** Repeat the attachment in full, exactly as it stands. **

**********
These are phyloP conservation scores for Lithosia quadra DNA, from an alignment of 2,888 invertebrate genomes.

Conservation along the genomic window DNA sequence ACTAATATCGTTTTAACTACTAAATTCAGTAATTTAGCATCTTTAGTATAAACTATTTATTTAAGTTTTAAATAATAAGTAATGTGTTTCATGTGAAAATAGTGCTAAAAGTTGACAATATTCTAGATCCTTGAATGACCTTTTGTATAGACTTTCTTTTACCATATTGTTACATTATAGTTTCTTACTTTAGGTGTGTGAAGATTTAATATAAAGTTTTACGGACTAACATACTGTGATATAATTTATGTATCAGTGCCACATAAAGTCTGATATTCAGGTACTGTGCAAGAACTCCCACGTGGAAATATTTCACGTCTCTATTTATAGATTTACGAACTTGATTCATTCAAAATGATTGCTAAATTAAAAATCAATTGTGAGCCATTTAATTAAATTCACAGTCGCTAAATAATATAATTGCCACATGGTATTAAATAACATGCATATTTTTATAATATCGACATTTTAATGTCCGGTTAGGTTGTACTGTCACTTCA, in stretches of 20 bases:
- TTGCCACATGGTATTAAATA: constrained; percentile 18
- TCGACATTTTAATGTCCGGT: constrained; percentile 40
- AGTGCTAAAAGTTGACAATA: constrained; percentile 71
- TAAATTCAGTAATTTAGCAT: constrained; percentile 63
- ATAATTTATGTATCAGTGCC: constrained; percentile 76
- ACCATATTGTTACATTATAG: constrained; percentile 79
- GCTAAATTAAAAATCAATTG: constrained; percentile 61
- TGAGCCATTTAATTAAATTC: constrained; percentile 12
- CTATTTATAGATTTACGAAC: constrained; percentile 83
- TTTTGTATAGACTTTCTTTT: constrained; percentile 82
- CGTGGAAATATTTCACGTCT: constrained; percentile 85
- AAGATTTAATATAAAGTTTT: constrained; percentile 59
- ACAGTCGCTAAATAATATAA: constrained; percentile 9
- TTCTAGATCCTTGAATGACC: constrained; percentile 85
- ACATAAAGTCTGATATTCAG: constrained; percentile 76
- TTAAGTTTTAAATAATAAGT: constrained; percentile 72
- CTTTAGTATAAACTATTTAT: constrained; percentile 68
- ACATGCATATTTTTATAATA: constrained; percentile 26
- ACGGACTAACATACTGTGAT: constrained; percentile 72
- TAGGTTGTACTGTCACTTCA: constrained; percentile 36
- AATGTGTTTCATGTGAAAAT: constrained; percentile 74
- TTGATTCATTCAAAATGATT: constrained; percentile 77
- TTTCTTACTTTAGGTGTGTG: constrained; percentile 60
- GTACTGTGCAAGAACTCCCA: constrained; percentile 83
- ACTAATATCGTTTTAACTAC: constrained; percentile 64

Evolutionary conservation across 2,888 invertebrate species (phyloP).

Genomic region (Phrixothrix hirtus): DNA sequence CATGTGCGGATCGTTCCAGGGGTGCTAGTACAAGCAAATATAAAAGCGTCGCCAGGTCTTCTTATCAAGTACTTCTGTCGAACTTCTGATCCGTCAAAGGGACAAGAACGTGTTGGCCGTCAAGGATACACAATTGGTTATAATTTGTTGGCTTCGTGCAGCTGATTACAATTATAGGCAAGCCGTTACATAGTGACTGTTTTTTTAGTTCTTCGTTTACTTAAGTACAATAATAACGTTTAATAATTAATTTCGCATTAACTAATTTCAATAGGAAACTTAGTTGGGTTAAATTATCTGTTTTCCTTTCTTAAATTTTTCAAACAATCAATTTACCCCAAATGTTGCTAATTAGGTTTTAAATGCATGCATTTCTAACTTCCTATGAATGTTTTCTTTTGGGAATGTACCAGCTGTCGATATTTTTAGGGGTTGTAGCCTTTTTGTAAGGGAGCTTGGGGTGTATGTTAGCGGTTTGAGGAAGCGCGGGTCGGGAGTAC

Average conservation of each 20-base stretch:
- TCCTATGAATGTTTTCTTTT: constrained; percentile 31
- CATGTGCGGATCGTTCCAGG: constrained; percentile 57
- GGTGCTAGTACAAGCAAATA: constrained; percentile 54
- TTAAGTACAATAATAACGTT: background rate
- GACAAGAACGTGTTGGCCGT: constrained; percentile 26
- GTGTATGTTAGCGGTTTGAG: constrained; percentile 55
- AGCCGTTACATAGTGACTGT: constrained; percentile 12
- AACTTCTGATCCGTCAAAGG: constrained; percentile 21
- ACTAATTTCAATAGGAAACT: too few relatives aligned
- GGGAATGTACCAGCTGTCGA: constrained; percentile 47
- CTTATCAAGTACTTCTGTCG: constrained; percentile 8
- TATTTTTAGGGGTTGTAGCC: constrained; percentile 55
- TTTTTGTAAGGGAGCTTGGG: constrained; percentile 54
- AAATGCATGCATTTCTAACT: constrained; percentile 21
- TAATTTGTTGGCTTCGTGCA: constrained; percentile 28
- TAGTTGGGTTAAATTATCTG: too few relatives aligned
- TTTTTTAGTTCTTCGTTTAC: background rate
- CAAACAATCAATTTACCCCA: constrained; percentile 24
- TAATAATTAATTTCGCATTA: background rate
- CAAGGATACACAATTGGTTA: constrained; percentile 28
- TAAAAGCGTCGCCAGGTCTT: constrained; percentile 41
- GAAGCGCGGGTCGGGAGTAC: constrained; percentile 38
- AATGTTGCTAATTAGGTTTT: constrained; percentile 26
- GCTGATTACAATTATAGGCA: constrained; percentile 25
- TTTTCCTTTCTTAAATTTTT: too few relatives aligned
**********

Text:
These are phyloP conservation scores for Lithosia quadra DNA, from an alignment of 2,888 invertebrate genomes.

Conservation along the genomic window DNA sequence ACTAATATCGTTTTAACTACTAAATTCAGTAATTTAGCATCTTTAGTATAAACTATTTATTTAAGTTTTAAATAATAAGTAATGTGTTTCATGTGAAAATAGTGCTAAAAGTTGACAATATTCTAGATCCTTGAATGACCTTTTGTATAGACTTTCTTTTACCATATTGTTACATTATAGTTTCTTACTTTAGGTGTGTGAAGATTTAATATAAAGTTTTACGGACTAACATACTGTGATATAATTTATGTATCAGTGCCACATAAAGTCTGATATTCAGGTACTGTGCAAGAACTCCCACGTGGAAATATTTCACGTCTCTATTTATAGATTTACGAACTTGATTCATTCAAAATGATTGCTAAATTAAAAATCAATTGTGAGCCATTTAATTAAATTCACAGTCGCTAAATAATATAATTGCCACATGGTATTAAATAACATGCATATTTTTATAATATCGACATTTTAATGTCCGGTTAGGTTGTACTGTCACTTCA, in stretches of 20 bases:
- TTGCCACATGGTATTAAATA: constrained; percentile 18
- TCGACATTTTAATGTCCGGT: constrained; percentile 40
- AGTGCTAAAAGTTGACAATA: constrained; percentile 71
- TAAATTCAGTAATTTAGCAT: constrained; percentile 63
- ATAATTTATGTATCAGTGCC: constrained; percentile 76
- ACCATATTGTTACATTATAG: constrained; percentile 79
- GCTAAATTAAAAATCAATTG: constrained; percentile 61
- TGAGCCATTTAATTAAATTC: constrained; percentile 12
- CTATTTATAGATTTACGAAC: constrained; percentile 83
- TTTTGTATAGACTTTCTTTT: constrained; percentile 82
- CGTGGAAATATTTCACGTCT: constrained; percentile 85
- AAGATTTAATATAAAGTTTT: constrained; percentile 59
- ACAGTCGCTAAATAATATAA: constrained; percentile 9
- TTCTAGATCCTTGAATGACC: constrained; percentile 85
- ACATAAAGTCTGATATTCAG: constrained; percentile 76
- TTAAGTTTTAAATAATAAGT: constrained; percentile 72
- CTTTAGTATAAACTATTTAT: constrained; percentile 68
- ACATGCATATTTTTATAATA: constrained; percentile 26
- ACGGACTAACATACTGTGAT: constrained; percentile 72
- TAGGTTGTACTGTCACTTCA: constrained; percentile 36
- AATGTGTTTCATGTGAAAAT: constrained; percentile 74
- TTGATTCATTCAAAATGATT: constrained; percentile 77
- TTTCTTACTTTAGGTGTGTG: constrained; percentile 60
- GTACTGTGCAAGAACTCCCA: constrained; percentile 83
- ACTAATATCGTTTTAACTAC: constrained; percentile 64

Evolutionary conservation across 2,888 invertebrate species (phyloP).

Genomic region (Phrixothrix hirtus): DNA sequence CATGTGCGGATCGTTCCAGGGGTGCTAGTACAAGCAAATATAAAAGCGTCGCCAGGTCTTCTTATCAAGTACTTCTGTCGAACTTCTGATCCGTCAAAGGGACAAGAACGTGTTGGCCGTCAAGGATACACAATTGGTTATAATTTGTTGGCTTCGTGCAGCTGATTACAATTATAGGCAAGCCGTTACATAGTGACTGTTTTTTTAGTTCTTCGTTTACTTAAGTACAATAATAACGTTTAATAATTAATTTCGCATTAACTAATTTCAATAGGAAACTTAGTTGGGTTAAATTATCTGTTTTCCTTTCTTAAATTTTTCAAACAATCAATTTACCCCAAATGTTGCTAATTAGGTTTTAAATGCATGCATTTCTAACTTCCTATGAATGTTTTCTTTTGGGAATGTACCAGCTGTCGATATTTTTAGGGGTTGTAGCCTTTTTGTAAGGGAGCTTGGGGTGTATGTTAGCGGTTTGAGGAAGCGCGGGTCGGGAGTAC

Average conservation of each 20-base stretch:
- TCCTATGAATGTTTTCTTTT: constrained; percentile 31
- CATGTGCGGATCGTTCCAGG: constrained; percentile 57
- GGTGCTAGTACAAGCAAATA: constrained; percentile 54
- TTAAGTACAATAATAACGTT: background rate
- GACAAGAACGTGTTGGCCGT: constrained; percentile 26
- GTGTATGTTAGCGGTTTGAG: constrained; percentile 55
- AGCCGTTACATAGTGACTGT: constrained; percentile 12
- AACTTCTGATCCGTCAAAGG: constrained; percentile 21
- ACTAATTTCAATAGGAAACT: too few relatives aligned
- GGGAATGTACCAGCTGTCGA: constrained; percentile 47
- CTTATCAAGTACTTCTGTCG: constrained; percentile 8
- TATTTTTAGGGGTTGTAGCC: constrained; percentile 55
- TTTTTGTAAGGGAGCTTGGG: constrained; percentile 54
- AAATGCATGCATTTCTAACT: constrained; percentile 21
- TAATTTGTTGGCTTCGTGCA: constrained; percentile 28
- TAGTTGGGTTAAATTATCTG: too few relatives aligned
- TTTTTTAGTTCTTCGTTTAC: background rate
- CAAACAATCAATTTACCCCA: constrained; percentile 24
- TAATAATTAATTTCGCATTA: background rate
- CAAGGATACACAATTGGTTA: constrained; percentile 28
- TAAAAGCGTCGCCAGGTCTT: constrained; percentile 41
- GAAGCGCGGGTCGGGAGTAC: constrained; percentile 38
- AATGTTGCTAATTAGGTTTT: constrained; percentile 26
- GCTGATTACAATTATAGGCA: constrained; percentile 25
- TTTTCCTTTCTTAAATTTTT: too few relatives aligned